Clovis’ climate record is troubling because he is an avowed skeptic. While chasing the senatorial nomination in 2014, he responded to a question about climate change and its anthropogenic causes thusly:
"I am extremely skeptical. I have looked at the science and I have enough of a science background to know when I’m being boofed…a lot of the science is junk not proven; I don’t think there’s any substantive information available to me… I’m not sure what climate change means." (emphasis mine)
No matter his politics, I respect any man who knows when he’s being boofed. I’m just not sure that such knowledge outweighs a total lack of any scientific training or background for USDA’s chief scientist. There is little in his background to suggest he understands the relationship of biomass to carbon sequestration or that he even cares.
Trump may also wish to think more carefully about Clovis’ nomination based on his Russian connections. There is a significant amount of information suggesting the doctor has had deep ties with executives at Gazprom, Russia’s state-owned gas giant.
Julia Ioffer, a contributing writer for Politico, reported last September of Clovis having been responsible for introducing Carter Paige into the Trumpian circle of advisors. Paige is in the group with Manafort, Flynn and others being investigated as part of the possible Russia conspiracy.
It is inconceivable that Clovis would not be questioned on the nature of his relationship with both Gazprom and Paige during his Senate confirmation hearings. I am not suggesting that Clovis has done anything improper. The reality is simply that President Trump might be wise to avoid adding any fuel to a fire already appearing to burn out of control. In return, he would likely rest easier at night and stand a chance of having his nominees confirmed more rapidly.
The USDA experience may well portend how Trump will fill the remaining 500 or so key agency positions requiring Senate confirmation. The four likely nominees discussed above confirm an emphasis of business interests over environment, trade and science.
They also seem to suggest the White House’s default candidate pool will be relatively well-known conservatives with some prior and proven connection to senior administration staff, e.g. Pence, Perry and even Trump, as well as to large corporate sources of campaign contributions.
Why The Donald has been so slow to fill these positions is something of a mystery. The importance to Trump’s agenda and that of many Congressional Republicans is not.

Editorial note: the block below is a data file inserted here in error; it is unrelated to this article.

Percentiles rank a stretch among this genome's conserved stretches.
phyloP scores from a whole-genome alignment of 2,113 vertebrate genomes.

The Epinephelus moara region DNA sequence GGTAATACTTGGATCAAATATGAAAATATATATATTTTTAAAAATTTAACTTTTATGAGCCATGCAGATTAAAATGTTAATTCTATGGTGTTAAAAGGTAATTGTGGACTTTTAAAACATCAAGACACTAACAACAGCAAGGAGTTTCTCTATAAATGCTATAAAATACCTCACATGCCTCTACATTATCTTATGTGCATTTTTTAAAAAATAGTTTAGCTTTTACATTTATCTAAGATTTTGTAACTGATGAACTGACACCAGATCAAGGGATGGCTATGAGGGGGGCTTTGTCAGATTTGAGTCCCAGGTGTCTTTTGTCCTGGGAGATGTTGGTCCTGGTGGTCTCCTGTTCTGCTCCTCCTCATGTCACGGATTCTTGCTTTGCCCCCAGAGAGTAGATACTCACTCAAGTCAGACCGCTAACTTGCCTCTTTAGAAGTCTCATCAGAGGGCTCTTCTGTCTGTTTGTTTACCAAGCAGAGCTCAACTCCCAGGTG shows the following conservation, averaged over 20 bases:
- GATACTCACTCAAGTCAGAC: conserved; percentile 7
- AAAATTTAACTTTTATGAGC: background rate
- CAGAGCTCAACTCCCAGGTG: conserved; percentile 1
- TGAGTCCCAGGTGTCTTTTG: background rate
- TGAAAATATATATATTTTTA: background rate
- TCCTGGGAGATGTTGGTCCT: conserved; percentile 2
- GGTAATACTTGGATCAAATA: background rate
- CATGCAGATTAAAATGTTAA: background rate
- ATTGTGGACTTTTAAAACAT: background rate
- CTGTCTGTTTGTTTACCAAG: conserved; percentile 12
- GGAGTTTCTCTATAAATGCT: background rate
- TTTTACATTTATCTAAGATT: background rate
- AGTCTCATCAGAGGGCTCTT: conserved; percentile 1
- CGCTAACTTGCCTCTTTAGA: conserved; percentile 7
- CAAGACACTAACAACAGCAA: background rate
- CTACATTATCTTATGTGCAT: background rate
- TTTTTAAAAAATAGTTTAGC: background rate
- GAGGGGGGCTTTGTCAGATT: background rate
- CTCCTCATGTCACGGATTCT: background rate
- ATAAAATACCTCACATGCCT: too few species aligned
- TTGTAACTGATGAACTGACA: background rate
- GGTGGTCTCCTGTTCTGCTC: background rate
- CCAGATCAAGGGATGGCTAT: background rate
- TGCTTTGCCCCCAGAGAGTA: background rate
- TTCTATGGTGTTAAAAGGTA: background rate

For Trump and company to have a chance of seeing core parts of their agenda accomplished before the 2018 mid-term elections, they will need to have their managers installed throughout the agencies. Temps of career civil servants and interim outside appointments cannot do what the administration has promised in most cases.
Temporary appointees do not have the legal standing necessary to effectuate the lauded magnitude of change. I would venture that most career government professionals lack the desire to decimate federal programs they have spent careers refining—even should they have the authority. In any event, few would presume to speak for a President who no one seems to understand.
Administrative incompetence and an unwillingness to operate within established practices may not be impeachable offenses. I can guarantee it is likely to turn out to be political suicide.
For climate defenders and supporters of a more moderate national agenda, that may not be such a bad outcome. In any event, The Donald and his Trumpeters can’t say they haven’t been warned.
*Note Clovis’ LinkedIn profile shows him having attended the University of Alabama between 1998 and 2006 at the same time he was earning is DPA at Morningside College. At least one account—the Washington Post—references his attendance at Alabama but also states the doctoral program was shut down shortly after 2006.
Featured Image: Flickr/Gage Skidmore
Joel B. Stronberg, Esq.,of The JBS Group is a veteran clean energy policy analyst with over 30 years’ experience, based in Washington, DC. He writes about energy and politics in his blog Civil Notion . He works extensively for public and private sector clients at and recently taken on the duties of managing partner for LAC Solar Light, Inc. a B-type corporation working in the Americas. Joel can be contacted at firstname.lastname@example.org.